Why the IRS Is Catching Fewer Tax Cheats
Policy + Politics

Why the IRS Is Catching Fewer Tax Cheats


Last June, nine Florida residents were sentenced to prison after being convicted of stealing almost $2.7 million from the federal government by claiming $11.1 million in false tax refunds. The individuals used personal information from 2,800 unwitting taxpayers to file 1,466 phony returns to get the refunds.

A pair of tax preparers in Atlanta will spend more than six years behind bars following a March 2016 conviction for creating fake, unprofitable businesses to get fraudulent deductions on their clients’ tax returns. The scheme cost the IRS $3.5 million.

A North Carolina man who ran a third-party payroll service was found guilty of stealing money intended to pay for payroll and employment tax on behalf of clients. Instead, he used at least $3.7 million for alcohol, strip club entertainment, jewelry, a Mercedes Benz and a luxury home.

Related: IRS Warns That Scammers Have a New Trick to Get Your W-2 Form

These cases represent just a few of the tax criminals the IRS Criminal Investigation sought to bring to justice in its fiscal 2016, according to its annual report released this week. The agency says it started 3,395 investigations, recommended 2,744 prosecutions and saw 2,699 tax crooks sentenced to federal prison, a halfway house, home detention or some combination of those.

Across the board, though, those totals are down from recent years, with new investigations falling by almost 12 percent from 2015, 21 percent from 2014 and by a third since 2013, when 5,314 investigations were initiated.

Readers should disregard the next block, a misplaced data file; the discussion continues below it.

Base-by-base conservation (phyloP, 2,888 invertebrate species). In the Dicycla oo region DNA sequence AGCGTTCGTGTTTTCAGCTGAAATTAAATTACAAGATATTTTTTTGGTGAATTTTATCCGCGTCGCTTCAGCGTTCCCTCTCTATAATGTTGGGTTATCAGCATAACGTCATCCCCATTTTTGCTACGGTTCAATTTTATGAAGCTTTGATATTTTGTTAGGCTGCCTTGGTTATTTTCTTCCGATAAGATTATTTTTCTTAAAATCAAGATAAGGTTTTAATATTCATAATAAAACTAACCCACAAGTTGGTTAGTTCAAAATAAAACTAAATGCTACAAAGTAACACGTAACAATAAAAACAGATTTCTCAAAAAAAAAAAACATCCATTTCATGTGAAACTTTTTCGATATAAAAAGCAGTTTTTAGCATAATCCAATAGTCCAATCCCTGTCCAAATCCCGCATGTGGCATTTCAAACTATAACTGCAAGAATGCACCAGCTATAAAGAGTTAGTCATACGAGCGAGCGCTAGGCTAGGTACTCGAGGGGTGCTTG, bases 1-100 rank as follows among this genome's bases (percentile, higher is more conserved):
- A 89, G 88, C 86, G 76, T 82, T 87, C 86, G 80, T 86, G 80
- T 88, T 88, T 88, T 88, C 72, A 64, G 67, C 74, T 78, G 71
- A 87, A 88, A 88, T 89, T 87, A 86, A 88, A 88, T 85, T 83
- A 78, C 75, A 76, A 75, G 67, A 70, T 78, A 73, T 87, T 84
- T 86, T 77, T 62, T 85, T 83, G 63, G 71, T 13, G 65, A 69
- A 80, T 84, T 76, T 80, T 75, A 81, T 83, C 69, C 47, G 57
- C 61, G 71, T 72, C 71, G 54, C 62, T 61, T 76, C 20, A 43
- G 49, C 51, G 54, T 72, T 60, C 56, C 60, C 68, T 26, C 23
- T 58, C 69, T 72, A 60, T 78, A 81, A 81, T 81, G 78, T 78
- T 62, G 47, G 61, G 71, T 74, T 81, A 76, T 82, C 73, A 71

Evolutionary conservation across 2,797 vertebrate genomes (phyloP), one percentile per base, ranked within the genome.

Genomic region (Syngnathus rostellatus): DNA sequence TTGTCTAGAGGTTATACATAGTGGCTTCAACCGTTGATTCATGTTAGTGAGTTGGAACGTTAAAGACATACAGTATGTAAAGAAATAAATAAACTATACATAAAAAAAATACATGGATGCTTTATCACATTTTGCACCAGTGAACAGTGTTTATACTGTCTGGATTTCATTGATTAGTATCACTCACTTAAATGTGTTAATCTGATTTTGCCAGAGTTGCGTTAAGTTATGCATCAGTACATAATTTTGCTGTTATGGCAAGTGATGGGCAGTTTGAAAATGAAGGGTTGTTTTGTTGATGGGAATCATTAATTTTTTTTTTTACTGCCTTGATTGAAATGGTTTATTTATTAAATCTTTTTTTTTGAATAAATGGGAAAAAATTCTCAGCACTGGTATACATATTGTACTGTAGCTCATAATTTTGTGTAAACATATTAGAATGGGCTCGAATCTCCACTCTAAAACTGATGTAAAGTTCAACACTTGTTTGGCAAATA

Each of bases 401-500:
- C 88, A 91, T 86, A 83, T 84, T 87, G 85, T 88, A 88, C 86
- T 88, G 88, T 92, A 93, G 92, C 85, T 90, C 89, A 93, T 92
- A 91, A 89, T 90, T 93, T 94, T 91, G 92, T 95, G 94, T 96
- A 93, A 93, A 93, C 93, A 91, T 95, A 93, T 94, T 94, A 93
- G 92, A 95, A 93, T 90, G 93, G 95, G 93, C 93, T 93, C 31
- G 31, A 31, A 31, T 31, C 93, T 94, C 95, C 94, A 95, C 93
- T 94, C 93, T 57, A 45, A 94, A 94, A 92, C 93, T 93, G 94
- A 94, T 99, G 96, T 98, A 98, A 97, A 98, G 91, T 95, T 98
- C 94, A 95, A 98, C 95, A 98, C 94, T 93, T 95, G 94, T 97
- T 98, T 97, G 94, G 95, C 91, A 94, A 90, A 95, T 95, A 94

The agency says that’s largely because it has had to reduce staff in response to budget cuts going back to 2010. The number of special agents and professional staff fell 4.3 percent and 3.3 percent year over year, respectively, and has decreased by 19.1 percent and 21.7 percent in the past five years. Now, President Trump wants to further cut the IRS’s funding, according to the White House budget outline released this week (though Treasury Secretary Steve Mnuchin has called for increases to IRS funding and staffing).

To compensate for the recent cuts, the IRS focuses on opening only the highest priority cases with the biggest impact on tax administration. Those include:

  • Narcotics (which accounted for 23.2 percent of all new cases)
  • Identity theft (16.9 percent)
  • Questionable returns (14.6 percent)
  • Abusive return preparer (7.4 percent)
  • International operations (6.5 percent)
  • Employment tax (4 percent)
  • Public corruption (2.5 percent)
  • Abusive tax schemes (1.6 percent)
  • Terrorism (1.2 percent)

Related: Why Trump’s Treasury Pick Wants to Increase the Power of the IRS

“While the number of cases we open each year is directly impacted by the size of our organization, the quality and the impact of those cases is significant,” the agency said in the annual report from its Criminal Investigation unit. “Tax prosecutions directly impact voluntary compliance via criminal deterrence and are a critical component of a strong tax system.”